When I was planning my own DIY wedding (which was the very first wedding I planned before starting DIY Wedding Mentor), I had hunches about the details that mattered, but - maybe like you - I heard so much conflicting information I wasn't totally sure what was true and what wasn't.
Like they say, there is no teacher like experience. Some of my hunches about details proved right. And some... well... they proved wrong.
Over time - and many weddings later - I've learned the details that really do matter for weddings, and what details are just hyped up.
Particularly if you are having a relaxed and meaningful wedidng, here are a few of my favorites to focus on and a few you can nix.
The detail that matters: signage & information
The detail that doesn't matter: wedding stationary
One of the easiest ways to keep a wedding relaxed is to make sure that guests know where to go -- where to park, where to go for the ceremony, where to go for cocktail hour, where to go for the reception, what there is to eat, what there is to drink, and where to go to the bathroom (yep, that's an important one!).
There are so many options with getting guests this information that don't involve fancy, expensive, custom print outs. Wedding websites are a great place for getting guests the basic details to get to themselves to the wedding. And one menu sign can easily replace 150 individual menu print outs, while one bathroom sign can easily avoid people wondering around frantically after they've had one too many craft beers.
Instead of worry about all the different options for wedding stationary and custom wedding suites, focus on what questions guests are going to have about your wedding, and how to best get them the answers.
The detail that matters: keeping people's belly's full
The detial that doesn't matter: what you keep their belly's full with
Having seen hangry wedding guests, I know they are a group you don't want to mess with. All of a sudden, sweet old Aunt Sally becomes cranky old Aunt Sally. She goes back to being sweet old Sally once she's eaten, but it's a situation that's definitley best avoided for all involved.
So instead of focusing on what people are going to eat (truly, at laidback weddings, guests don't care if it's pizza and beer or a 5-course meal from a Michelin chef), focus on how much food to serve, when to serve it, and how to serve it quickly.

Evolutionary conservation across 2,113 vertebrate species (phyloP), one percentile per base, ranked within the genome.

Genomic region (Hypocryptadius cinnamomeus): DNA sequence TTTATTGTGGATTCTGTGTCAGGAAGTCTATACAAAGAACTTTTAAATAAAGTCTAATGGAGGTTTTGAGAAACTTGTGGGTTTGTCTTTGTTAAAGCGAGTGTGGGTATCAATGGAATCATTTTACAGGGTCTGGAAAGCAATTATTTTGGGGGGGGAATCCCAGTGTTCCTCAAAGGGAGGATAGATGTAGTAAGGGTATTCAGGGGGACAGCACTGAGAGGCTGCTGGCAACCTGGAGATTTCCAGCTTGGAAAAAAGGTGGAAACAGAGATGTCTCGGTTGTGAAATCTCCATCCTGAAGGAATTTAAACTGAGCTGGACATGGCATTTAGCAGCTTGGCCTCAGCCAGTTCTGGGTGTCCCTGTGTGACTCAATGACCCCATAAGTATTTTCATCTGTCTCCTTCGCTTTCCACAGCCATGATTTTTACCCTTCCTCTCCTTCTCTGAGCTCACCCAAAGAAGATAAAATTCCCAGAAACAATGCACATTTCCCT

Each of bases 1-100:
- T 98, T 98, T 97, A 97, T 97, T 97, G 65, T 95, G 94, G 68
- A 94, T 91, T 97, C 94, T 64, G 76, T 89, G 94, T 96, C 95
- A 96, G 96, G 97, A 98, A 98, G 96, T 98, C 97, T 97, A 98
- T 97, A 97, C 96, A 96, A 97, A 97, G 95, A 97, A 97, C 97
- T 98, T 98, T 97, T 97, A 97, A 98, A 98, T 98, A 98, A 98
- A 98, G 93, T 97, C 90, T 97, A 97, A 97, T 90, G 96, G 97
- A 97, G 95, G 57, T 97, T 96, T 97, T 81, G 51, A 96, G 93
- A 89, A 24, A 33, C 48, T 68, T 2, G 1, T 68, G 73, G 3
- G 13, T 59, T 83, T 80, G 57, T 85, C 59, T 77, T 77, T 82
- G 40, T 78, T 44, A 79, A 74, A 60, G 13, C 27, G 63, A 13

The detail that matters: making guests feel welcome
The detail that doesn't matter: hotel bags
One thing that was a total waste of time for our wedding was our hotel bags. I remember thinking in a zombie-like state, "We must have camp-themed hotel bags to go with our camp wedding." I was frantically trying to buy items for them, make the bags, and then get them dropped off at the hotel in time for guests arriving. Yep, total waste of time.
If I were to do it all over again, this is what I'd do - I'd write a short, nice letter welcoming guests to our wedding, and telling them how happy we are that they came to the wedding. Instead of a bag, I'd ask the front desk give a copy of the letter to guests as they check in. If I was feeling really ambitious, I might leave one basket of cookies for everyone to grab a cookie from, too.
There are a bizillion easier ways to do welcome guests to your wedding than hotel bags. The easiests ways - welcome them at the rehearsal dinner, have your officiant welcome them at the ceremony, and/or welcome them with a little speech from you and your partner during the reception.
Nothing says "Welcome" like heartfelt words from you, and there's no way a bag with 2 waterbottles and Fritos can compete with that.
The detail that matters: figuring out rides
The detail that doesn't matter: paying for transportation
Getting you, your partner, and wedding party to the wedding on time is really important. But pulling up in a fancy car really isn't.
Unless you specifically want guests to see what car you pull up to the ceremony in, they typically don't see the car you arrive in. Guests are waiting for the ceremony start, chatting, and catching up with one another. By the time the ceremony music starts and take their seats, you are out of the car and lined up for the processional. Or you might even have arrived at the venue a couple hours ago for pictures well before any guests were there.
So instead of booking a fancy car or limo, make sure you know who is driving and what car they are driving in. This way there is no last-minute scramble to find a ride for everyone. Uber, your bridesmaids' or groomsmens' car, your parents' car - these are all perfectly acceptable wedding day transportation options.
The detail that matters: saying thank you
The detail that doesn't matter: favors
Much like being welcomed, it's important to thank guests for traveling to and attending your wedding. You can absolutely choose to say that with an individual favor for everyone OR you could absolutely find another way to thank them..
A few options: add a "thank you" into your speech with your partner during the reception, go around to each table during the reception to thank guests for coming, have a single thank you sign that everyone will see, hand out desserts to your guests personally and thank them while doing it, and/or write a very heartfelt thank you card when all is said and done.
One couple I worked with this summer wrote a heartfelt note to each family, couple or guest that attended their wedding, put them in envelopes, and used those for favors. They wrote people's names on the envelope along with their table numbers, and the notes then also doubled as escort cards. It was the only wedding I have ever seen where there literally was not one single "favor" left behind.